He returned his attention to the ants and held a finger against the line, trying to change their path, but they climbed his finger and he laughed and shook them off.

The laugh fell into the spirit and more memories came - a tickle against its throat.

The spirit knew it must make the boy curious, believe it was something more than an unexplained shudder of cold air. It would be difficult, weak as the spirit had become. But it was essential for the spirit to continue, to remember what it had been. Pieces of the past kept breaking the surface and retreating before they had meaning, leaving a teasing essence. The apparition became angry, swirling and kicking up the dust at David's feet.

David peered into the space before him. Dust and leaves were dancing off the ground in front of him, making tunnels of debris rise up. Something very interesting was going on, but he wasn't sure what. He leaned forward to get a better look and felt his heart beat wildly, like the heart of that tiny bird he captured after it fell out of a tree. The air above the swirling dust shimmered. It made him think of the black holes he learned about in school. Only this hole was not black, was not exactly a hole either. It was simply nothing but the nothing was moving. As he stared, the air became misty, not invisible like it should be. Colors were unwinding like a fishing line, like the one he cast out over the lake when fishing with his dad, pinching up the gooey worm from the tackle box and stabbing it onto the hook. But this line was way cooler. This was certainly becoming an adventure.

David was not a fearful child. On a bet, he'd once entered a tumbledown house rumored to be haunted, taking only a flashlight and his superman cape into the dark, cobwebbed rooms. He remembered being curious about the house and that's how he felt now. Curious. He lifted a hand and tried to touch the wavy air.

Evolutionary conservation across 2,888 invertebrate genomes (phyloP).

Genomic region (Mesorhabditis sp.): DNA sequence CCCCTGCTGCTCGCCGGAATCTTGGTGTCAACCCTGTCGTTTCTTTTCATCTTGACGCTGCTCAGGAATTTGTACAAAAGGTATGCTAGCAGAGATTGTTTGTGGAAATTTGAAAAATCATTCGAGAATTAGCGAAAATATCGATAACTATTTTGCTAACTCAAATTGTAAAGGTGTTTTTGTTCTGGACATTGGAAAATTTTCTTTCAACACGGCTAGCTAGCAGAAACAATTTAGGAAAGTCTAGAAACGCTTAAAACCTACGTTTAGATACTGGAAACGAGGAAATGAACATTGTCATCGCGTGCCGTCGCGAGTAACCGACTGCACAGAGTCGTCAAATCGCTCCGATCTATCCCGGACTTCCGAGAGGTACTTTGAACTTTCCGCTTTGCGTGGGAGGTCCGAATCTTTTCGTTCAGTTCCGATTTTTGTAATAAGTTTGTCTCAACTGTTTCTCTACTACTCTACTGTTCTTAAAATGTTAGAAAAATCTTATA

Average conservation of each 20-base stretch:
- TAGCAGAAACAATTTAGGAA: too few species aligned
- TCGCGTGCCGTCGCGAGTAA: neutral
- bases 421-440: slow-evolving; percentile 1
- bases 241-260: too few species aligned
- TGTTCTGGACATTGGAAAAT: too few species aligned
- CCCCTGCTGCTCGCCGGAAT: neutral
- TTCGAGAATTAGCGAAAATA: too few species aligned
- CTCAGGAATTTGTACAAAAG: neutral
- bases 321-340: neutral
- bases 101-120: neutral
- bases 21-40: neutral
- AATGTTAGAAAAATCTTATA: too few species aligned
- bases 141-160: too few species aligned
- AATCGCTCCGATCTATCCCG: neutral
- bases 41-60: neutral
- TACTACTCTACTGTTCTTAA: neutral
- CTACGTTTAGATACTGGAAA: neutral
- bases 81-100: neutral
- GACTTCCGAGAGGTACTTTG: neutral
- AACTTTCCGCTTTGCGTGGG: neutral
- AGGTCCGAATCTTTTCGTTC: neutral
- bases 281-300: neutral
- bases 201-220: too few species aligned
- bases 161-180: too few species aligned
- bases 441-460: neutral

As the child's hand entered the margins of the spirit's being, it sighed. It remembered the heft of a leather ball as it slammed into a hand, it's hand, the sweat inside a bulky leather glove on another hand, it's other hand. It wanted more.

The memories breathed strength into the spirit. The wispy limbs gained definition, the smoky head and torso attained clarity. The pale, stringy colors began to coalesce into strands of silver that wreathed together further forming its body. More memories came, tactile memories yes, but also, sounds. A voice calling to him across a meadow, the words becoming familiar, their meaning finally stringing together.

David stared. Bright silver ropes were growing out of the fishing line. It was pretty amazing. Not only that, but a form was taking shape all around his hand. His hand felt soft and cool, like it was stuck in a bowl of whipped cream. He liked the way it felt so he stood up and pushed his arm into the shape. He giggled and thought the shape was starting to look like the body of a small child, like him, only there was no face or hair or anything. Just shadows with sharp edges. He felt a pull from the shadow, like something wanted to tell him a secret, but he had to get real close to hear it. So he stepped inside the shape.

Memories slammed the spirit all at once, so many it couldn't process them all. Sounds and visions sprang up from the earth on which it stood, from the surrounding pines and beyond the green forest walls, from the meadows, and from the sky. They poured into the spirit like drops of rain from all the places the spirit had roamed as a mortal. Once all the nuances and fragile emotions had been gathered into the spirit, David fell away, landing softly on the forest floor. Where David had stood was a child, a very small boy. He looked down at David and smiled.